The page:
 An annuity provides financial protection against the risk of living too long and being
without income during retirement.
Annuities are classified in several different ways, including:
 When annuity payments begin
 How premiums are paid
 How annuity premiums are invested
If you are already contributing the maximum to an IRA and/or
an employer-sponsored retirement plan, an annuity can be an
excellent way to save for financial security in retirement.
Lesson in Fixed Interest and Indexed Annuities for General Information
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Deferred Annuities vs. Immediate Annuities
When Annuity Payments Begin…
Deferred Annuities vs. Immediate Annuities
1.
Deferred Annuities
 A deferred annuity has two distinct phases: the accumulation or savings phase and
the income phase .
 During the accumulation or savings phase , annuity premiums, less any applicable
charges, accumulate in the contract on a tax-deferred basis until the annuity starting
date. Deferral of tax on annuity earnings is a major advantage that other non-
qualified financial products cannot provide.
 On the annuity starting date, a deferred annuity enters the income phase , at which
time the value of the annuity is converted into a stream of income.
2.
Immediate Annuities
 An immediate annuity has only one phase: the income phase .
 The single premium used to purchase an immediate annuity is converted into a stream
of income immediately or shortly after the date the annuity is purchased.
Installment Premium Annuities vs. Single Premium
Annuities
How Premiums Are Paid…
Installment Premium Annuities vs. Single Premium Annuities
1.
Installment Premium Annuities
 The annuity premium is paid in installments to the insurance company over a period of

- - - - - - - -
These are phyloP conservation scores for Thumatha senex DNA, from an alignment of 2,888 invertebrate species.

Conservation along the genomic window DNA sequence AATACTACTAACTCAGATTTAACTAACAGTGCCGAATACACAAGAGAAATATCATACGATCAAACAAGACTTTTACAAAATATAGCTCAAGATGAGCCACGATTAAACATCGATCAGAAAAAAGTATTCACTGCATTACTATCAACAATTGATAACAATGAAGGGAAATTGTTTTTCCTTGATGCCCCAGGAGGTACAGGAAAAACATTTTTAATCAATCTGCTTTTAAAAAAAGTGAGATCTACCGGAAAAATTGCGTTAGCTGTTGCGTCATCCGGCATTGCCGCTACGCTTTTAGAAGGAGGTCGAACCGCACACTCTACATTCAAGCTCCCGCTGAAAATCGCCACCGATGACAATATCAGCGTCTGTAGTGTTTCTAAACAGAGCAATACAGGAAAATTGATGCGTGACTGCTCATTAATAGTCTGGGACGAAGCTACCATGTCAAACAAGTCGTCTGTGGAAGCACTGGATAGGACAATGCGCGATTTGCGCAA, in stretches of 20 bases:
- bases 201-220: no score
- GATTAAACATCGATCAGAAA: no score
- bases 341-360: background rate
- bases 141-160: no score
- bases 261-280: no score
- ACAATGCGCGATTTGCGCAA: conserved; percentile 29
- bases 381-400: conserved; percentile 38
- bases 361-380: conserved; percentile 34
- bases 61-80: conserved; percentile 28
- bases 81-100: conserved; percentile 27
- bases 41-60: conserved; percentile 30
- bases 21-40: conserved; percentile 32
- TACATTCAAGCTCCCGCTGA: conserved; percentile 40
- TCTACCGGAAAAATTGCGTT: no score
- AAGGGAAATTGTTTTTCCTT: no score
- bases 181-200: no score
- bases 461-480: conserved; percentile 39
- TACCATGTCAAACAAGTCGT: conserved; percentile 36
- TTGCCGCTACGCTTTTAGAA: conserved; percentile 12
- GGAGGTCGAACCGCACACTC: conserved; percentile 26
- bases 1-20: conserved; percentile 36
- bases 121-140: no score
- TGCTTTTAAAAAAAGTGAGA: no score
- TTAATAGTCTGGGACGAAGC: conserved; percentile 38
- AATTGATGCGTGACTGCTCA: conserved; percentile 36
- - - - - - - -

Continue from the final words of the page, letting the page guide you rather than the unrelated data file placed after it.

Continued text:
time.
 The installment premiums can be either a fixed , scheduled amount or can be flexible ,
meaning that the amount paid can vary (within set contract limits).
 During the accumulation or savings period prior to retirement, installment
premiums, less any applicable charges, accumulate in the contract on a tax-deferred
basis until the annuity starting date
 On the annuity starting date , the value of the annuity can be converted into a
stream of income.
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2.
Single Premium Annuities
 The annuity is purchased with a single premium payment.
 A single premium deferred annuity has an accumulation period prior to retirement,
during which the single premium, less any applicable charges, accumulates in the
contract on a tax-deferred basis until the annuity starting date, when the annuity
value can be converted into a stream of income.
 In the case of a single premium immediate annuity , the single premium, less any
applicable charges, is converted into a stream of income immediately or shortly after
the date of purchase.
Fixed Interest Annuities vs. Indexed Annuities
How Annuity Premiums Are Invested…
Fixed Interest Annuities vs. Indexed Annuities
1.
Fixed Interest Annuities
A fixed interest annuity pays a fixed rate of interest on the premiums invested in the